Remember that unlike fish, in most cases plants can be shipped without water, as long as the leaves are damp and the plants are in good plastic bags. This makes them much easier to ship. Usually priority mail is an inexpensive and appropriate way to ship your plants. You may want to check the postal web site and call your post office first to check on guidelines.

But don’t dump your plants!

There are many ways to give your excess plants away, trade them for new plants or just sale them, but sometimes none of these options may work for you. Then what should you do? If you can’t get your extra plants to other aquarists in some way then the only thing you can do is destroy the plants. They must be thrown away in such a way that they won’t be able to get in to your local natural landscape.

Several aquatic plants have made it on to the Federal Noxious Weed list. These plants have found their way in to natural ecosystems where they weren’t originally. This has become a major problem both in this country and around the world. Sometimes animals or plants have been released by governmental agencies with particular purposes in mind; sometimes they come from ponds or gardens and escape unintentionally in to the wild. And sadly sometimes animals or plants are released by misguided owners.

People may sometimes think that their unwanted pets or plants can be set free to take care of themselves. Unfortunately what usually happens is the released organism either dies because it can’t cope with the wild surroundings or the organism finds that it likes the new surroundings very well and since there are no natural predators it becomes invasive.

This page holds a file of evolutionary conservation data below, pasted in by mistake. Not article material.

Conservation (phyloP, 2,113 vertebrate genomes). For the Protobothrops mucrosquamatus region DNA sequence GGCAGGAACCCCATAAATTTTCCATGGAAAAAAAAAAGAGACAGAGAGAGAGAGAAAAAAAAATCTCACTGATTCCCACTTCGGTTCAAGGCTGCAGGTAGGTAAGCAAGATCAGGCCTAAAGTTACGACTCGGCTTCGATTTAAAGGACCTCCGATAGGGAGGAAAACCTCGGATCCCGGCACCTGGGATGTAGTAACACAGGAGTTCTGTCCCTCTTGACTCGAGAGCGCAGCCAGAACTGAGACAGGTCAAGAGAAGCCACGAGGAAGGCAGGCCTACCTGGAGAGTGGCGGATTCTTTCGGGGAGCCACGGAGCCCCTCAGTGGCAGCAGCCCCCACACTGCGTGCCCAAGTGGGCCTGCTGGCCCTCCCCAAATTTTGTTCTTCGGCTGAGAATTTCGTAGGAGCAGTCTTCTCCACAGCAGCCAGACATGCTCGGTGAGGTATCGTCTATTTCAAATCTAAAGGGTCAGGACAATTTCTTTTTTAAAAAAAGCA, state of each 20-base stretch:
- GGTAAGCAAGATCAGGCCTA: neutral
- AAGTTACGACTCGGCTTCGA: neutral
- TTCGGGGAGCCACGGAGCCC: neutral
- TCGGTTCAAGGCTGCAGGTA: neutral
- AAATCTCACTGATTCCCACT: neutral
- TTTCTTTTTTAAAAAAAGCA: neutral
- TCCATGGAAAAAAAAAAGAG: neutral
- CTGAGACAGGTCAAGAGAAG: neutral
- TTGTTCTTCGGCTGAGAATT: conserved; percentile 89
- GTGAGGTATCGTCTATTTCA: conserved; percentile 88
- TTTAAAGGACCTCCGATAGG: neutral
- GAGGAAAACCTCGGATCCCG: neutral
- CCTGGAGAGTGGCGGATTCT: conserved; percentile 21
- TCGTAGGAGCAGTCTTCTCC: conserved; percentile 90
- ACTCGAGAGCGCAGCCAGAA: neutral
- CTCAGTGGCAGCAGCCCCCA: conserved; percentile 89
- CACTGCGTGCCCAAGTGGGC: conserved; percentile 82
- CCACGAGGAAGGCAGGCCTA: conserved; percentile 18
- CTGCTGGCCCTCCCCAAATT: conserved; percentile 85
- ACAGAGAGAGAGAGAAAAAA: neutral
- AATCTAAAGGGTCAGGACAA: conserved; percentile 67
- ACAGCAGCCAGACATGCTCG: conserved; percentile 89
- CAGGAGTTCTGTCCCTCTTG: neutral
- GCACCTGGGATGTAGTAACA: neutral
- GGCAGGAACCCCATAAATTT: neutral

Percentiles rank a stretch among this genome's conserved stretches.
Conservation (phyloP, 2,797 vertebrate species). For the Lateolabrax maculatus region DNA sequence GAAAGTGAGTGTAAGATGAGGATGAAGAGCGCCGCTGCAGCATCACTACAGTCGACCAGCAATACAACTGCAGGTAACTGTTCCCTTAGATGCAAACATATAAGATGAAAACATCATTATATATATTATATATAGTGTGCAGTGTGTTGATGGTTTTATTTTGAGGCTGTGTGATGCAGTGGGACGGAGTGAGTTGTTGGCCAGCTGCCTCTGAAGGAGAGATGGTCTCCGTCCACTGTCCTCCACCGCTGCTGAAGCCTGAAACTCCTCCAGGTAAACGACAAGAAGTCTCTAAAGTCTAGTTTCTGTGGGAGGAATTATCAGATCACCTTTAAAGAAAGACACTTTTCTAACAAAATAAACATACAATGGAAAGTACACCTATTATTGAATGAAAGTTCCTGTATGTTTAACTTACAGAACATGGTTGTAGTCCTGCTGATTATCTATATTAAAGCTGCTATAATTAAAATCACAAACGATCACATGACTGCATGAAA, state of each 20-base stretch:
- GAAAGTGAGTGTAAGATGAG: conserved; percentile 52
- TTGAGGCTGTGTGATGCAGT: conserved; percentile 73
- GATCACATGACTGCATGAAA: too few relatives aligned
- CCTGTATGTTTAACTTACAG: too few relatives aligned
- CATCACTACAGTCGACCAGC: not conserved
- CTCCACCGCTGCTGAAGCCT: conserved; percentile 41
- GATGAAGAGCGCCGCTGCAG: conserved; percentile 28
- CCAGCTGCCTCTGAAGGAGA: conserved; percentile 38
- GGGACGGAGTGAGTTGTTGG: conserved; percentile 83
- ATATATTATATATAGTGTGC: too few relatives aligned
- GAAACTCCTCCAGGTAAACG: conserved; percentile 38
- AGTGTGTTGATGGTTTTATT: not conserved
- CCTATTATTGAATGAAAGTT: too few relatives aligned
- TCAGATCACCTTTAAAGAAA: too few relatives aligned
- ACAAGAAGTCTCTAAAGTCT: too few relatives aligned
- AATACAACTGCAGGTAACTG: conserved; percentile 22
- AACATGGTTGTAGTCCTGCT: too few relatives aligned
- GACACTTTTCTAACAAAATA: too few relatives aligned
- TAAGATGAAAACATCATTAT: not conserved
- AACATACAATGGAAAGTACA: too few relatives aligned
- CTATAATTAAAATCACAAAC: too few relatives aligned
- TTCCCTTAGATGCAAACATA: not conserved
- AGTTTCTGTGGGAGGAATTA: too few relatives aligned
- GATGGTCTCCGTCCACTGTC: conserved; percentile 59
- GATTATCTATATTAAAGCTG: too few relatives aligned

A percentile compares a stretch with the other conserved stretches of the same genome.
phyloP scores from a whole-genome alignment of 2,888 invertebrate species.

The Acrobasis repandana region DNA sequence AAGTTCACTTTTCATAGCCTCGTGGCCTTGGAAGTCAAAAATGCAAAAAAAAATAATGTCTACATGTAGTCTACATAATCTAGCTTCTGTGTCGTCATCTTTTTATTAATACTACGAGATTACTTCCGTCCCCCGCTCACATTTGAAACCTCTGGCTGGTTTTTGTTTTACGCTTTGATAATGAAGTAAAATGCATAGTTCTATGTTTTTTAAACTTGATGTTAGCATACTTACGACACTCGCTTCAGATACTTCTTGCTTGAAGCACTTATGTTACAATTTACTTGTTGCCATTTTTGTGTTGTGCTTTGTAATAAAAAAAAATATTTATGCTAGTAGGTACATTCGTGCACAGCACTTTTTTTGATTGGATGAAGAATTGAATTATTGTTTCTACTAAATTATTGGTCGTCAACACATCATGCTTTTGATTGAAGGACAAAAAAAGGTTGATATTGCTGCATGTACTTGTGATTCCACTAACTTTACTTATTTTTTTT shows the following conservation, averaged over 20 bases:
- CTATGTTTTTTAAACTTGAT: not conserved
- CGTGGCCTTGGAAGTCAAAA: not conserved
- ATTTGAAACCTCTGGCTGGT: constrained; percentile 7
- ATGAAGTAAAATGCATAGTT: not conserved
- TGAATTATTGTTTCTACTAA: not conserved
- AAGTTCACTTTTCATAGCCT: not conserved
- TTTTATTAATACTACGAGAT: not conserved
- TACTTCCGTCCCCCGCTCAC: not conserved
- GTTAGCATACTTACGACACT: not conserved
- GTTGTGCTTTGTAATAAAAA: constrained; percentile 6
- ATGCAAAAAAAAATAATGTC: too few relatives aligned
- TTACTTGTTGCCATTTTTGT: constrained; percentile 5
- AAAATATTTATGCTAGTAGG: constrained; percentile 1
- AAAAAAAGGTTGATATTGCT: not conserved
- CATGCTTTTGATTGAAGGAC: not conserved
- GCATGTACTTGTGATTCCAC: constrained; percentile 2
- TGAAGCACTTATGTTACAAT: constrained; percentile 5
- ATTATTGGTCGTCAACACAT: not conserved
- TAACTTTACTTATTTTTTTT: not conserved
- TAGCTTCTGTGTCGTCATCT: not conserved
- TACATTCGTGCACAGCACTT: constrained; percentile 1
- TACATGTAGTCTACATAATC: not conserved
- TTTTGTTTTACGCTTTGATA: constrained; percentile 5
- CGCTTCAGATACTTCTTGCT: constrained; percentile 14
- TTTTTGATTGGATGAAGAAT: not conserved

Invasive plants and animals destroy local ecosystems, driving out or killing the native inhabitants. They also cause damage to economic interests. Particularly in the area of aquatic plants there are problems with water ways becoming clogged or even interfering with hydroelectric plants. Floating invasive plants can cover natural waters keeping sunlight from plants below, which die off. Eventually they can even cause oxygen depletion and fish deaths.

I’ve been happy lately to see several retail pet suppliers posting notices on their web sites and even on the plastic bags that fish and plants are carried home in, reminding people to never release their pets or plants. Remember to never release plants or animals in to the natural environment. For more information you can check Habitattitude at

Added Bonus of the Aquarium Plant Hobby

Once you get to the stage where your excess plants are a problem, you can really pat yourself on the back for being a successful aquatic gardener. Having extra plants to give away, sale or trade is really an added bonus. While you won’t get rich on your extra plants they are a nice way to meet fellow hobbyists, share, and trade for new plants, and get a little extra cash for your hobby.

Welcome to the Jungle | Into The Forest | The Creepy Crawlies | A Clearing in the Thicket | Algae Eaters for the Planted Aquarium
North American Natives | Why things go wrong Pt 1 | Why things go wrong Pt 2 (Algae) | Algae Eating Shrimp | Lo-Tech Tanks
Welcome to the Fish Room | The Stemmed Plants | Mosses | A Livebearer Biotope | Planted Tank Social | The Genus Hygrophila | Cyanobacteria
Easy Plants | What I Did Last Summer | Decorations in the Planted Tank | Botany-An Introduction to Plant Biology | Botany-Anatomy of a plant
Botany-How Plants Work | Easy Rosettes | Going High-Tech | Floating Plants | Dealing with Success | Bringing the Outside In | Vallisneria
Hair Algae | Flowering Aquarium Plants Part 1 | Flowering Aquarium Plants Part 2 | Liverworts in the Aquarium | Elements of Design
Planted Aquarium Maintenance | More Mosses | Invaders | Ferns in the Aquarium | Setting up a Planted Aquarium
Seaweeds of the Pacific Northwest | Proserpinaca | Hardware for the Planted Aquarium | Rotala | Neocaridina Shrimp | Lo-tech Tank Tips